California’s legislative session has, mercifully, come to a close. The big takeaway, from a national political perspective, is that the state’s Democratic leadership has thrown down the gauntlet at the Trump administration. If Gov. Jerry Brown signs the “sanctuary state” bill that prohibits state and local authorities from cooperating with federal immigration officials, then we’ll be watching an entertaining showdown over federal funding issues.
California lawmakers also voted to require presidential candidates to release five years of their tax returns if they want to compete in presidential races here — an obvious jab at Donald Trump, who inexcusably refused to release his federal tax returns during the 2016 campaign. That’s more of a “poke in the eye” than a substantive policy, however.
The Legislature also voted to move the primary date from June to March, which could make our left-leaning electorate more of a player in choosing the 2020 Democratic candidate — provided other states don’t rejigger their calendars, also. The Washington Post argued that this could hurt the president by enabling Democrats to unite behind a candidate early in the election season.
I suspect the move will benefit Trump, because the early primary would mainly help the campaigns of U.S. Sen. Kamala Harris, a leftist with a disturbingly partisan record as California attorney general, or Los Angeles’ “progressive” Mayor Eric Garcetti. It seems unlikely the blue-collar Midwestern swing states that pushed Trump into the White House will be fertile territory for candidates spouting the Left Coast’s peculiar brand of identity politics.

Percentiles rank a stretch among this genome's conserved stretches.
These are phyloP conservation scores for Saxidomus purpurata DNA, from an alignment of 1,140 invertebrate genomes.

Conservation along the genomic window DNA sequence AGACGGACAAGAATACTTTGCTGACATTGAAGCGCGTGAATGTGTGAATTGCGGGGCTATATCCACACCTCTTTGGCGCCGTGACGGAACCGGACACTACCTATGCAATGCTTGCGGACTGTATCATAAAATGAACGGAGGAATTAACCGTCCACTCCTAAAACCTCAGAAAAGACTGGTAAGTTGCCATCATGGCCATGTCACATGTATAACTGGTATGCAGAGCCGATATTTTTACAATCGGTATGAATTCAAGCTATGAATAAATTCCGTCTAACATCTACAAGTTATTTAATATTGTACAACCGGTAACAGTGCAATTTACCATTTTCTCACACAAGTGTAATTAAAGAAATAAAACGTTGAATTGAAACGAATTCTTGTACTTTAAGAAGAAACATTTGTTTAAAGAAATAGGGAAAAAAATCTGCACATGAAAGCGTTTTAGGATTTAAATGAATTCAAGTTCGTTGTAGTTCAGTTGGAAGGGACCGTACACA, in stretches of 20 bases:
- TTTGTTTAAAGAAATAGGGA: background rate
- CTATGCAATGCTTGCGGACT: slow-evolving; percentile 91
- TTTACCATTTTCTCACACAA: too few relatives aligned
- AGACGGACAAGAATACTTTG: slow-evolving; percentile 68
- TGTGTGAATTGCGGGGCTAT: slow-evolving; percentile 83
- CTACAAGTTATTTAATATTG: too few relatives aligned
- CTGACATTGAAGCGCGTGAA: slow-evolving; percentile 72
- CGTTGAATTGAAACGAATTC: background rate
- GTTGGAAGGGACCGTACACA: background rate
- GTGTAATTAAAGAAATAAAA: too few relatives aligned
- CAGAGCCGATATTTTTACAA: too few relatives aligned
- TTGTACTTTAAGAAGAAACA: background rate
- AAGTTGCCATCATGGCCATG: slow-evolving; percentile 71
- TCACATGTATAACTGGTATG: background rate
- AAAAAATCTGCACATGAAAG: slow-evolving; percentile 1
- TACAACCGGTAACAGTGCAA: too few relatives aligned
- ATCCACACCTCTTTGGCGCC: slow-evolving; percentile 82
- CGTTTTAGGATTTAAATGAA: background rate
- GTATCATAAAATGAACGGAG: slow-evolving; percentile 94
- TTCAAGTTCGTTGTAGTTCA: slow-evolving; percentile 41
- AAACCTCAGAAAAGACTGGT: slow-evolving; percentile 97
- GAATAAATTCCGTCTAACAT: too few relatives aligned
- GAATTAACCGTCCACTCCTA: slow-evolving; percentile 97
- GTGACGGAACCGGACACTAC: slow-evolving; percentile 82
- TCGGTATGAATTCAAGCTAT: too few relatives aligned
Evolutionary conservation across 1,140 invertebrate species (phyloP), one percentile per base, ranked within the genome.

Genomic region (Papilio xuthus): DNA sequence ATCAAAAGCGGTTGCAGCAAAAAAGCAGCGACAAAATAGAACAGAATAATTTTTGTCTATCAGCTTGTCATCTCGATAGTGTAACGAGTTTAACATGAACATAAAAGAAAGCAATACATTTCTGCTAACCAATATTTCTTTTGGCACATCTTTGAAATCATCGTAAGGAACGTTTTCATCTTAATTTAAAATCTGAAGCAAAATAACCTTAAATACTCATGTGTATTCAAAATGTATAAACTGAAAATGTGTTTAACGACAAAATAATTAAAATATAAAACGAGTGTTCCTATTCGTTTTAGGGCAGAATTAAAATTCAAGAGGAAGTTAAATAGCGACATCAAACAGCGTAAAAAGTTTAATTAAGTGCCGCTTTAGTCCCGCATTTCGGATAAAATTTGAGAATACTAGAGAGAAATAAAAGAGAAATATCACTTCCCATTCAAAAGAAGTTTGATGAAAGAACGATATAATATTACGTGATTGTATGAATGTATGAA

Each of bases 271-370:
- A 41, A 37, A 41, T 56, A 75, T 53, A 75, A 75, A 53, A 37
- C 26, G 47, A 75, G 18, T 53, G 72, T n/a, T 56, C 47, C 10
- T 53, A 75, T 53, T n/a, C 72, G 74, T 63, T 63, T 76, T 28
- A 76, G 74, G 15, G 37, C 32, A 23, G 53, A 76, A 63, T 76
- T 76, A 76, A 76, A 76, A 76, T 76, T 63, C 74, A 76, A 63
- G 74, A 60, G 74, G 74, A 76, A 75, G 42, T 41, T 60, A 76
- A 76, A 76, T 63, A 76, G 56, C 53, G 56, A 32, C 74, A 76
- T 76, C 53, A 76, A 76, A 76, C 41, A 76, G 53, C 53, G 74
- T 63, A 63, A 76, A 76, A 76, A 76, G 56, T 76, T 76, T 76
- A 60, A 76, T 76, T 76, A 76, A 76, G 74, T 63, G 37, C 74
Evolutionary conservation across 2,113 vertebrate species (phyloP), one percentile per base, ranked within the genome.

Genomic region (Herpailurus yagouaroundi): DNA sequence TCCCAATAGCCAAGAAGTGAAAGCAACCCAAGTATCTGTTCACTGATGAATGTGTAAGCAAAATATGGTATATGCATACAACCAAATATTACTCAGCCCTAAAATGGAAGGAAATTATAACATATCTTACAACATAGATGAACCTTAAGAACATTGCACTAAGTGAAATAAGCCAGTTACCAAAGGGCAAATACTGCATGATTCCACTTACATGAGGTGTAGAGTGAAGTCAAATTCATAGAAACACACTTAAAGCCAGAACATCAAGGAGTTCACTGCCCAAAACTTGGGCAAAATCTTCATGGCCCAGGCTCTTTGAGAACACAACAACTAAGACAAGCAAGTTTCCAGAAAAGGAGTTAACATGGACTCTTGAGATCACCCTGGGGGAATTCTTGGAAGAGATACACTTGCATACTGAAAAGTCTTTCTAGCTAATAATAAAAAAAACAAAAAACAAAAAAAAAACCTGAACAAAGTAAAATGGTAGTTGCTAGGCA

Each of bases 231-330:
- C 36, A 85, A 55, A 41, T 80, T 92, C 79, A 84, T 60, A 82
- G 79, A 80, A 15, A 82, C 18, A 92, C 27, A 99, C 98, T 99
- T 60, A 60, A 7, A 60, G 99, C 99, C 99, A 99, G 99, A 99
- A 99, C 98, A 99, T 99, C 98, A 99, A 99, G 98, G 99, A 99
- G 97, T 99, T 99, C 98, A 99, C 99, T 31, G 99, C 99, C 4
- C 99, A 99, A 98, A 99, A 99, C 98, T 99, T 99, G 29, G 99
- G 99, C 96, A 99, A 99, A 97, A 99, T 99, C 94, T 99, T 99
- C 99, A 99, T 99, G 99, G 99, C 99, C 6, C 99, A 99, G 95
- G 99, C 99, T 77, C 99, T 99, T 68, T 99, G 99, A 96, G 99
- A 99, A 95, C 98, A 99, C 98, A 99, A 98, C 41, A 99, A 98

Nevertheless, California’s anti-Trump fervor this year was largely a symbolic sideshow, a sad display of impotence by legislators who are used to wielding power without any meaningful checks and balances. As I’ve written many times, the California Republican Party has little clout and is eager to win plaudits from the majority party. They couldn’t stop a gas-tax increase in April, and eight Republicans joined Democrats in extending the cap-and-trade system — even though analysts predict the extension will add 63 cents to a gallon of gasoline by 2021.
With their supermajorities in place, California Democrats can now increase taxes at will. They did so with the above-mentioned transportation measures. They also passed a housing package that will raise real-estate fees, place a $3 billion housing bond on the November 2018 ballot and expand union “prevailing wage” requirements to high-density housing projects, all in exchange for a few reforms that streamline the byzantine approval process. Legislators caused the current housing crisis with their endless no-growth rules, yet they view government-subsidized projects as the solution.
Legislators also OK’d a bill to expand the family leave law to employers with as few as 20 workers, as if there’s no cost to forcing small companies to grant their employees 12 weeks of unpaid job-protected leave. They passed a law requiring school districts and charter schools to provide six weeks of fully paid leave to employees for pregnancy, childbirth, and miscarriage, which will only eat away at school funding and create new pressure for tax hikes and bonds.